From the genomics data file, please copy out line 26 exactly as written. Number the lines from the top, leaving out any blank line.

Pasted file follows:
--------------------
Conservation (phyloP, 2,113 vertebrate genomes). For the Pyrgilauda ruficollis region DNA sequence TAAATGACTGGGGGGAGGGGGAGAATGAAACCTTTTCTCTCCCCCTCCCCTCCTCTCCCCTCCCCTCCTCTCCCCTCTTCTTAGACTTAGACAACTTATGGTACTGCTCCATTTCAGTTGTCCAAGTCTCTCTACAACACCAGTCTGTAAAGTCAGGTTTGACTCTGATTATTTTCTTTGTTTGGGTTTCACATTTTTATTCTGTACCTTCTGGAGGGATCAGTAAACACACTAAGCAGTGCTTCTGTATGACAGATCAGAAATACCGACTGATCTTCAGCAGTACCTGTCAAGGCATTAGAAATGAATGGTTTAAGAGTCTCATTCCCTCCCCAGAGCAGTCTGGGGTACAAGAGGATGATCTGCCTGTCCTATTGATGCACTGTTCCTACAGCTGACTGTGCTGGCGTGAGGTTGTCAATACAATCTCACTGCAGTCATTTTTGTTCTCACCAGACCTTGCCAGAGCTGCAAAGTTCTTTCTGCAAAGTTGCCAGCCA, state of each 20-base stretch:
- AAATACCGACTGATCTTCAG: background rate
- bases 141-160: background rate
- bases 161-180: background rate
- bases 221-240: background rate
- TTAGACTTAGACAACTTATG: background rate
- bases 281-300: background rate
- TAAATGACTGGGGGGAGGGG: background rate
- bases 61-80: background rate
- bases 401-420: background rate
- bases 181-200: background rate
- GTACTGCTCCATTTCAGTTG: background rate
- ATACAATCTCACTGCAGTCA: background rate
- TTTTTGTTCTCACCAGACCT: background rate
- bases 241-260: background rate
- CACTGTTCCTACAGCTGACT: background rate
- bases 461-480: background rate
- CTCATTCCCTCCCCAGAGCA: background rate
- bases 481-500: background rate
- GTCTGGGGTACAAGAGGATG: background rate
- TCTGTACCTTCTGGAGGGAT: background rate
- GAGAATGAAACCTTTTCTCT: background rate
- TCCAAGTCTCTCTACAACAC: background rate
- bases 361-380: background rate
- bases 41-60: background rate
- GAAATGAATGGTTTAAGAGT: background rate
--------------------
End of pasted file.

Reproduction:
- GAAATGAATGGTTTAAGAGT: background rate